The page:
Presumably, if you’re reading this it’s because you’re on the market for a new guitar. Buying a new guitar is a wonderful experience. There are so many possibilities, so many new things to learn. Nothing is better than laying your hands on a new guitar. But for those reasons, buying a new instrument can seem daunting. It can be nervous. You may not know where to start, where to look, who to trust. Amidst the hurricanes of advertisements and endless online boards, it can seem impossible to get straight answers.
This site is here to guide you, to give you those straight answers. This guide is the portal – introducing you to the basic features of the landscape, and linking you to more detailed guides. Along the way, I’m going to cover, in a very quick, general sense, some of the basics of shopping for a new guitar.
Types of Guitars
Fully acoustic guitars generate their sounds without amplification. They are bold, full, and rich-sounding.
Acoustic-electric guitars are acoustic guitars that are capable of being plugged in to an amplifier or recording interface. Unamplified, they sound similar to fully acoustic guitars (although often times they sound a little less full due to their generally smaller bodies), and their amplified tones are quite distinctive – neither just like an electric instrument nor just like an unamplified acoustic.
Check the best acoustic-electric guitars under $500 here.
Electric guitars are not, in general, meant to be played unamplified, and when they are not plugged in they produce a relatively small amount of sound. Amplified, however, they can scream, moan, whisper, talk, or growl. Electric guitars are incredibly versatile and famously expressive.
Bass guitars are the solid, reliable, stalwart cousins to the electric guitar. While not as flashy, and slightly less expressive, a bass guitar in capable hands can do some amazing things.
Guitar Buying Guide
What you will be looking for an in instrument will depend largely on the kind of instrument you are looking for – if you’re looking for an acoustic guitar, you probably aren’t going to be thinking about the same things you would need to think about if you were looking for a bass. But there are some things that are universally important. These are some things to consider when you’re on the market for a guitar, of any sort.
- Quality construction: One of the most important things about a guitar is what it’s made of. There are certain woods, tonewoods, which are known to sound good. These include mahogany, rosewood, maple, cedar, and alder. You should look for an instrument that is made of the right kind of wood – it affects the way a guitar sounds more than you might think.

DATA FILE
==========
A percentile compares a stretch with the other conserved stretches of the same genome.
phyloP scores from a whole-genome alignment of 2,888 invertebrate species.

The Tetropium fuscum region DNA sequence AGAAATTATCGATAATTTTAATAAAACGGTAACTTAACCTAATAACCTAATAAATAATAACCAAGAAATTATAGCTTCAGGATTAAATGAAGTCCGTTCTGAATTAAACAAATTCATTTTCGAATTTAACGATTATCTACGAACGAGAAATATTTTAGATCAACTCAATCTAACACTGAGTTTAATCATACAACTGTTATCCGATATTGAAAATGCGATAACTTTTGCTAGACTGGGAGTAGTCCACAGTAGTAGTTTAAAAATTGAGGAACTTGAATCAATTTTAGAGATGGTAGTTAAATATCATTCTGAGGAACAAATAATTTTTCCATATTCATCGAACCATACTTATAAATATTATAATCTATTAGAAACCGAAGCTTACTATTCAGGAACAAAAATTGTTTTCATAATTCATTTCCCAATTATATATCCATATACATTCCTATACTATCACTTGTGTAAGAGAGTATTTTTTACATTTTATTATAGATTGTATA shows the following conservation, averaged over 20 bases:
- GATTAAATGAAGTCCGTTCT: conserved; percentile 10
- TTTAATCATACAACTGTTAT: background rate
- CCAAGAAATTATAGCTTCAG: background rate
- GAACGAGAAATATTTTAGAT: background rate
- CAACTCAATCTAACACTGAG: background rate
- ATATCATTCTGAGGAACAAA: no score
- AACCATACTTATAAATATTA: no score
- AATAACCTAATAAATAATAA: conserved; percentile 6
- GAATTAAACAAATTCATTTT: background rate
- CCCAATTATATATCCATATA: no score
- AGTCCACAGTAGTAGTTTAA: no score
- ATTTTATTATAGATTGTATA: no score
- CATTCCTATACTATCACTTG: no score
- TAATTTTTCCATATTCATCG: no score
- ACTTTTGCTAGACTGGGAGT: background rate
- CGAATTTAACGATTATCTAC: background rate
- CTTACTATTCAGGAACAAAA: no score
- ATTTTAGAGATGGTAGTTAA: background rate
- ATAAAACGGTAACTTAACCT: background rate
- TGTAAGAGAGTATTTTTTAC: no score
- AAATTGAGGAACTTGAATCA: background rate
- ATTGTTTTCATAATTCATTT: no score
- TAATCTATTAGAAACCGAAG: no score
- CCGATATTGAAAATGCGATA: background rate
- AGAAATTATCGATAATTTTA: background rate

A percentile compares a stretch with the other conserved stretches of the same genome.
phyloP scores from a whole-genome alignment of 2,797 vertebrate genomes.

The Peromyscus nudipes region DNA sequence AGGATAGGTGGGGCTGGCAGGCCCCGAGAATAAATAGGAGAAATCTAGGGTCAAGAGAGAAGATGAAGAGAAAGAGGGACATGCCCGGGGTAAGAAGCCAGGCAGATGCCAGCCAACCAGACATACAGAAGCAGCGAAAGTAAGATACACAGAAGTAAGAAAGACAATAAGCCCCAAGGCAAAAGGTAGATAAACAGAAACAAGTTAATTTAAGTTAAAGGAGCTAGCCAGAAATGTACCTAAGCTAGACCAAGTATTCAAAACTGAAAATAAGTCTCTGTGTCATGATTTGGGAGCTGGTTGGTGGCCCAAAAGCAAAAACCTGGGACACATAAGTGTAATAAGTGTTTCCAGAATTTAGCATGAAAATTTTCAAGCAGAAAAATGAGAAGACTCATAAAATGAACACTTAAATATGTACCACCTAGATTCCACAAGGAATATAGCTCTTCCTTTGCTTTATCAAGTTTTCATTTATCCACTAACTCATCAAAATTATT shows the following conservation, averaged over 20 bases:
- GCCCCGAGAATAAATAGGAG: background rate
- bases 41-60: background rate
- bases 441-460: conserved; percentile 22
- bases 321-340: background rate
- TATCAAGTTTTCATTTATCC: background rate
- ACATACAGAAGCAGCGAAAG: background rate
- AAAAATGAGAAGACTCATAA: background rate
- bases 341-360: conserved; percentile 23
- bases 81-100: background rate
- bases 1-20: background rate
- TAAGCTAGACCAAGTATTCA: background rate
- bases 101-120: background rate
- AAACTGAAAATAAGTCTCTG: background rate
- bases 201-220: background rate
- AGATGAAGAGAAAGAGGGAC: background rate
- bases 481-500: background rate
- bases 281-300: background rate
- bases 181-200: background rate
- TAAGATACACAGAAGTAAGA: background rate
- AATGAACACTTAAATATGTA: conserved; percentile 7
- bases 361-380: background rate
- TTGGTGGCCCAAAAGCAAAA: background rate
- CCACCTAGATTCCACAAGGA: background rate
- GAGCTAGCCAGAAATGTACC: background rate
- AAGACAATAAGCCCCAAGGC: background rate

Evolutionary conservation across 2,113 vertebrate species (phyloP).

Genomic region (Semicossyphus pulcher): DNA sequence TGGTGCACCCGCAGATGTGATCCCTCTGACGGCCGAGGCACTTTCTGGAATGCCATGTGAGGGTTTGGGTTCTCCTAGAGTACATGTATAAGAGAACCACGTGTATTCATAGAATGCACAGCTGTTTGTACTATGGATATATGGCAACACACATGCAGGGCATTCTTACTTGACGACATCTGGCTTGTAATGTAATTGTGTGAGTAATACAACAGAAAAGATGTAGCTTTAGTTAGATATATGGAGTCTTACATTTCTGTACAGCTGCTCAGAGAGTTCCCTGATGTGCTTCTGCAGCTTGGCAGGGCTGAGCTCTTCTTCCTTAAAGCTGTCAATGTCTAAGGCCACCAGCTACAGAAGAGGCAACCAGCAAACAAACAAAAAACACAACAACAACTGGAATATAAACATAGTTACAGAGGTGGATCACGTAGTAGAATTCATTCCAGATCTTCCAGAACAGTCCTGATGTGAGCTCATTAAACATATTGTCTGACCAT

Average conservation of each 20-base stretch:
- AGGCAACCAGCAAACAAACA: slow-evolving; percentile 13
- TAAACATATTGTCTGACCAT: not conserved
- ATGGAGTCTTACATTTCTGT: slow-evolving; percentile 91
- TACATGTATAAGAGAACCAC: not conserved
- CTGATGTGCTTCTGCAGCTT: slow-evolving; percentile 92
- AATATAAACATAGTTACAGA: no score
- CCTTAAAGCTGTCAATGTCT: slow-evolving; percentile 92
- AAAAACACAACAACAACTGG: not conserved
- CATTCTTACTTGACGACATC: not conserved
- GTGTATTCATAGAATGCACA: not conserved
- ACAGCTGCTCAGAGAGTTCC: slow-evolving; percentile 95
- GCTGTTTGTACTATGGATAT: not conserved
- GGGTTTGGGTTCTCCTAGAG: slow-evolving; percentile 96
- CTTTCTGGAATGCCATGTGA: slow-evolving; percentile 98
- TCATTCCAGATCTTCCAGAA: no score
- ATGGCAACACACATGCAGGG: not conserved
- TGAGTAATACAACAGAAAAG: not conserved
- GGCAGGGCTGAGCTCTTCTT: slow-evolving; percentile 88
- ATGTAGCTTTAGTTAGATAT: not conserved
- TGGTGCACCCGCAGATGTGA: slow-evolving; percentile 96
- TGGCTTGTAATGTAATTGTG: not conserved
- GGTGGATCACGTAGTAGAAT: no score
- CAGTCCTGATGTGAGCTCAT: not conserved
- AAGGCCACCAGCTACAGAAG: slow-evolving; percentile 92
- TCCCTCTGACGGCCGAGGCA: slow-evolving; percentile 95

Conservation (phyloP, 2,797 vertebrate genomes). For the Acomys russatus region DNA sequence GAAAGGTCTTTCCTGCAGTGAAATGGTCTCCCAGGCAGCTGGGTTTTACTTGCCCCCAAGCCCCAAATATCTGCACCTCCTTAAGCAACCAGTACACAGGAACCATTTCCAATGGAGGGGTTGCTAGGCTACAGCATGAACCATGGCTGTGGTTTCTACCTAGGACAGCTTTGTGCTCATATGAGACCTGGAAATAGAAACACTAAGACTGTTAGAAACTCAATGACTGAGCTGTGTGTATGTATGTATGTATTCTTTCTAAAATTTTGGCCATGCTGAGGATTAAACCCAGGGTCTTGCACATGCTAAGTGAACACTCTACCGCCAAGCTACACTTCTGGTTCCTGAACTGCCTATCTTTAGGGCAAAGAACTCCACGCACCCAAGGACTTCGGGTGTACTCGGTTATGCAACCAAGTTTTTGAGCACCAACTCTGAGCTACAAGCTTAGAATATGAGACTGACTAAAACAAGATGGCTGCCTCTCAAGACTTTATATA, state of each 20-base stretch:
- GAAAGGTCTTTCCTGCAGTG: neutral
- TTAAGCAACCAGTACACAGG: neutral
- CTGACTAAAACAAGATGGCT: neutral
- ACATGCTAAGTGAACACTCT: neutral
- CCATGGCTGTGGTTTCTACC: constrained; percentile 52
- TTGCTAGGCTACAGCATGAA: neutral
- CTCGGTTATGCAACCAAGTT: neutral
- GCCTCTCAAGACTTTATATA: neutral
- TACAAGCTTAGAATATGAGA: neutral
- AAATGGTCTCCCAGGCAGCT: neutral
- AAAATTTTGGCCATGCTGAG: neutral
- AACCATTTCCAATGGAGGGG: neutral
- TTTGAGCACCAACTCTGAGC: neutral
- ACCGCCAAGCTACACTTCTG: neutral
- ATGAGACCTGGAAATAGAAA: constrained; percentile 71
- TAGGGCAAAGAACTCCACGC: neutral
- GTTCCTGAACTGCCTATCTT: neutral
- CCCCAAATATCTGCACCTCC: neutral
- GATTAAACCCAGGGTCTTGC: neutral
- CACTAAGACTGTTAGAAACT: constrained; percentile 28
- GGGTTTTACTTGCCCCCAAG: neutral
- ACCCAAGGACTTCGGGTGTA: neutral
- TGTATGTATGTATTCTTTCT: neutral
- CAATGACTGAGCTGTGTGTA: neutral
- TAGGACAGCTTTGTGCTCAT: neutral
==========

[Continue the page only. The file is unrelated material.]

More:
- Sound: The sound of a guitar, regardless of its type, should be rich, defined, not too tinny, and not too bassy. You should be able to clearly hear the sound of the note ringing, and that ringing should resonate pleasantly.
- Feel: A guitar shouldn’t fight you. It should feel great in your hands. It should be easy to play, and in general, the action (the distance between the strings and the frets) should be able to be set as low as you want.
Tips for Choosing a Beginner Guitar
If you’re a beginner, it can be hard to know where to start. Buying a first guitar can be confusing, frustrating, and difficult. Here are a few tips that should help.
- Understand the field: For any given kind of guitar, there are going to be a handful of basic options. It isn’t the case that there are hundreds of individual guitars you have to know about; usually it is enough to understand what types of instruments there are on the market. Knowing whether the guitar you’re considering is this kind of thing or that kind of thing will help you understand what’s going on.
- Know what kind of thing you want to do: You don’t have to know right at the beginning exactly how you’re going to be playing two years from now, but you should have some idea, in general, of how you want to play. Knowing what sorts of things you’re interested in playing, and how you would like to sound, can help narrow the field down tremendously.
- Don’t rush the decision: Take some time to peruse this site. See what’s out there, what different manufacturers have to offer. Learn about the kind of guitar that you think you want, and learn about the specific models you are interested in.
Whether you are a beginner or a seasoned player, as with any musical instrument, be it a piano or a violin, a little bit of help couldn’t possibly hurt. Guitar lessons are a great way to get started, to break through a plateau, or just to talk shop with someone who really knows what they’re doing. There isn’t a player in the world who couldn’t benefit from the company of a great guitarist.
This guide was meant to introduce you to the new guitar market in as painless a way as possible. Sans-doublespeak. Sans-advertisement. With, hopefully, some sort of clarity. Once you have some idea of the sort of thing you’re on the market for, click away, look around the site, see what I have to offer. My hope, my expectation, is that I will be able to make buying a new guitar as easy and fruitful as possible for you, regardless of what you’re looking for, and whether you are a first-time shopper or a long-time buyer.